BEN GURION AIRPORT, Israel (Reuters) - Saudi Arabia opened its airspace for the first time to a commercial flight to Israel with the inauguration on Thursday of an Air India route between New Delhi and Tel Aviv.
Air India 139 landed at Tel Aviv’s Ben Gurion Airport after a flight of over 7-1/2 hours, marking a diplomatic shift for Riyadh that Israel says was fuelled by shared concern over Iranian influence in the region.
“This is a really historic day that follows two years of very, very intensive work,” Israeli Tourism Minister Yariv Levin said in a radio interview, adding that using Saudi airspace cut travel time to India by around two hours and would reduce ticket prices.
Saudi Arabia - birthplace of Islam and home to its holiest shrines - does not recognise Israel.
Riyadh has not formally confirmed granting the Air India plane overflight rights. While the move ended a 70-year-old ban on planes flying to or from Israel through Saudi airspace, there is as yet no indication that it will be applied for any Israeli airline.
The Air India Boeing 787-8 Dreamliner entered Saudi airspace at around 1645 GMT and overflew the kingdom at 40,000 feet for about three hours, coming within 60 km (37 miles) of the capital Riyadh, according to the Flightradar monitoring app. It then crossed over Jordan and the occupied West Bank into Israel.
The airliner had earlier flown over Oman, according to Flightradar. Officials from Oman, which also does not recognise Israel, could not be reached for comment.
Israel’s flag carrier El Al, excluded from the Saudi route, says its Indian competitor now has an unfair advantage.
El Al currently flies four times a week to the Indian city of Mumbai. Those flights take around 7 hours and 40 minutes, following a Red Sea route that swings toward Ethiopia to avoid Saudi airspace.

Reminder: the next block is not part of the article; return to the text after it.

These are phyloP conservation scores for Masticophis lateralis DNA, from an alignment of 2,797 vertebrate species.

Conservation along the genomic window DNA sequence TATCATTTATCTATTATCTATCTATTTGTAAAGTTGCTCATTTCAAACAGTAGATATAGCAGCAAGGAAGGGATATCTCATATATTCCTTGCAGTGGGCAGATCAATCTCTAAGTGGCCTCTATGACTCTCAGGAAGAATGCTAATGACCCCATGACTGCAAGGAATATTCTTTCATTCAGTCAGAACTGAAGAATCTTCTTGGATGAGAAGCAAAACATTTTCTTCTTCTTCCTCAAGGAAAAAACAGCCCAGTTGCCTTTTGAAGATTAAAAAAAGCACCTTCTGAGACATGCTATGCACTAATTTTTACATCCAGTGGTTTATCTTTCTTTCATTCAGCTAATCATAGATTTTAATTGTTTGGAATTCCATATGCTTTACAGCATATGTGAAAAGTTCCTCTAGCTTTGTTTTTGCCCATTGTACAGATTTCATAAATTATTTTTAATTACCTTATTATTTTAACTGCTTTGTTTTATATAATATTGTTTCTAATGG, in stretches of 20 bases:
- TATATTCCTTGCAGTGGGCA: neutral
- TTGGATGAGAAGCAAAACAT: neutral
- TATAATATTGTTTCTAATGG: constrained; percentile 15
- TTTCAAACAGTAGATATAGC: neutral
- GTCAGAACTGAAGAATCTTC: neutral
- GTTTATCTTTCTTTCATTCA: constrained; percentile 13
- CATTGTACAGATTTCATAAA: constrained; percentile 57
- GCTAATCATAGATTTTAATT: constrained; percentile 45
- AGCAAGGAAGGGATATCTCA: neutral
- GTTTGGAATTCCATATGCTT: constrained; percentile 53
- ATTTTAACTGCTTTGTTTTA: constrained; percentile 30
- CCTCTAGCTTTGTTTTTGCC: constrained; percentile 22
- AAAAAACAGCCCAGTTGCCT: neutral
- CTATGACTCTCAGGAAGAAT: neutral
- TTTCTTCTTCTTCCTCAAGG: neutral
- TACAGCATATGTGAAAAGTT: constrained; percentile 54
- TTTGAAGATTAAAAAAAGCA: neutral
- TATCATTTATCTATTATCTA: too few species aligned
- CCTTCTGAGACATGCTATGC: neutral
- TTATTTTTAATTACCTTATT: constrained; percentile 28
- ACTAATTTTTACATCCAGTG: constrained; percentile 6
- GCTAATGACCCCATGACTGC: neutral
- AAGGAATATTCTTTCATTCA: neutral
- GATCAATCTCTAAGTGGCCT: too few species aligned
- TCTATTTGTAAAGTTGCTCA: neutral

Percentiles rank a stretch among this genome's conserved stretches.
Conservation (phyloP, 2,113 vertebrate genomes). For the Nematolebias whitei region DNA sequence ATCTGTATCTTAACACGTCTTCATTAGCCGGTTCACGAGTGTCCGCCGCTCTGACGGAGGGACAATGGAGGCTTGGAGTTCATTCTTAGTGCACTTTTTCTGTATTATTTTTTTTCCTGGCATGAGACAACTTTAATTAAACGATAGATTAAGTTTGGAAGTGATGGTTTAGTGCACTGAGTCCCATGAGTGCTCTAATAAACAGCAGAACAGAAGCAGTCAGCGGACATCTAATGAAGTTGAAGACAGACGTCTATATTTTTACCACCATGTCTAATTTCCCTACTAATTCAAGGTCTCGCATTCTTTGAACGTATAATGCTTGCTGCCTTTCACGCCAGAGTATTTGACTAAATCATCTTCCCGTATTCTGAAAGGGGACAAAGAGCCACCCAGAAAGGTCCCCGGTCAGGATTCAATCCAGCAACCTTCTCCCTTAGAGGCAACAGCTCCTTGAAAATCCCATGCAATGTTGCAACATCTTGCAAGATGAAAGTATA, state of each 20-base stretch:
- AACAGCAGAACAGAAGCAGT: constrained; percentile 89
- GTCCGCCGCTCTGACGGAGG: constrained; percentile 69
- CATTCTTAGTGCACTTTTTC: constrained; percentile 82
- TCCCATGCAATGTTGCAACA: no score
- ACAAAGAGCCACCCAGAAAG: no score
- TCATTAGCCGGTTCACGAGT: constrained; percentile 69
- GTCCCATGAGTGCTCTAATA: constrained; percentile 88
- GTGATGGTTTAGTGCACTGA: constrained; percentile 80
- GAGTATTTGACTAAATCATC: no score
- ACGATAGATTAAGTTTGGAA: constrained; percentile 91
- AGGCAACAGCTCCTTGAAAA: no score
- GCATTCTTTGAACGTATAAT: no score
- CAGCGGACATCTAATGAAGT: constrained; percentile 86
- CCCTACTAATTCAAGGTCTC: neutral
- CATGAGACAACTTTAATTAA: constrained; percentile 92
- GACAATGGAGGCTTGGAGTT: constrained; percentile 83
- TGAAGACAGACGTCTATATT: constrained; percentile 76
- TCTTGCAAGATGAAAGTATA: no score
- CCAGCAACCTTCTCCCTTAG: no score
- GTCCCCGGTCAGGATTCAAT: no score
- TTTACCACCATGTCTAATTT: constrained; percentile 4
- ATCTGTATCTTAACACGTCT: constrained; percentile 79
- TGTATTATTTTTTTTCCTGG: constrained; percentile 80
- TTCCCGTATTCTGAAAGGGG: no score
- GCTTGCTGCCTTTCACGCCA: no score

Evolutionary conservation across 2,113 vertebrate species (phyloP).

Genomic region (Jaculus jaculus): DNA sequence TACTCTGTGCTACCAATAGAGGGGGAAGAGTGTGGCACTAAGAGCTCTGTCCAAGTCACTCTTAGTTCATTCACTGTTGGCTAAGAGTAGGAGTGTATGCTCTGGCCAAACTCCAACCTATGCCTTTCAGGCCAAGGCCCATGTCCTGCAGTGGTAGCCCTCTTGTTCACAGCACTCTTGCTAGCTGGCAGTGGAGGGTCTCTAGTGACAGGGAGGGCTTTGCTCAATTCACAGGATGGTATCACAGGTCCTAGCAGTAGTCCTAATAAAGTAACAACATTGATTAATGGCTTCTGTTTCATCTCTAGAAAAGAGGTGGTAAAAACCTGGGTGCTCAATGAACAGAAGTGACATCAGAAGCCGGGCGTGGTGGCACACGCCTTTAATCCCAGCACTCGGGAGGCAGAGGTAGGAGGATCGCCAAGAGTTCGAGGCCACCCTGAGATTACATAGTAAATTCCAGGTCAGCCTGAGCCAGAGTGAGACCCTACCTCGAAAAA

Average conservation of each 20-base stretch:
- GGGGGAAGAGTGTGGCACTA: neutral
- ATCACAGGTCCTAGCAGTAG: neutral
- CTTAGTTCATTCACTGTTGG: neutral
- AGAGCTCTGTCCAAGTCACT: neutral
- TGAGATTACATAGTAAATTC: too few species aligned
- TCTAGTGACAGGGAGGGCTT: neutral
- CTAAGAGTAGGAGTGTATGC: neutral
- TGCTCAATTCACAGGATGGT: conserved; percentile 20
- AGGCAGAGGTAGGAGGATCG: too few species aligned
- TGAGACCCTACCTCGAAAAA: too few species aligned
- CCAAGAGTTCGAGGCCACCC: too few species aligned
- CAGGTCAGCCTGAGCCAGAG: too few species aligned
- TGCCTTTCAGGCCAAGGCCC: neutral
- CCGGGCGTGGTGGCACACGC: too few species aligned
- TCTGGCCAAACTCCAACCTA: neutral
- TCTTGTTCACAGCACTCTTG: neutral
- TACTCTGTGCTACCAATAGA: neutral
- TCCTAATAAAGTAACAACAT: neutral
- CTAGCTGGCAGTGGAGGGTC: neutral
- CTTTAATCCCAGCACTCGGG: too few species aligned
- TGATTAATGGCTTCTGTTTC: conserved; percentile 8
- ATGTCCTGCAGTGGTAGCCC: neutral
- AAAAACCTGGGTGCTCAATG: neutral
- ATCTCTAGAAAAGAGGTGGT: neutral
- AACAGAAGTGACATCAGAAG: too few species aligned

If El Al planes were to fly on to New Delhi, a destination El Al has said it might be interested in, they would require another two hours - and significantly more fuel.
Interviewed on Israel’s Army Radio, Levin voiced confidence that El Al would eventually be allowed to use Saudi airspace.
“You know, they said the Saudis wouldn’t let any flight pass. So here, the Saudis are permitting it. It is a process, I think. Ultimately this (El Al overflights) will happen too,” he said.
Asked if any other foreign airlines might follow Air India by opening routes to Tel Aviv over Saudi Arabia, Levin said he has been in negotiations with Singapore Airlines and a carrier from the Philippines, which he did not name.
“They are certainly showing readiness and desire to fly to Israel, and I don’t know if they will also receive permission like the Indian airline,” he said.
Singapore Airlines did not immediately reply to a request for comment. Saudi officials could not immediately be reached.
Reporting by Alexander Cornwell and Ari Rabinovitch; Editing by Robin Pomeroy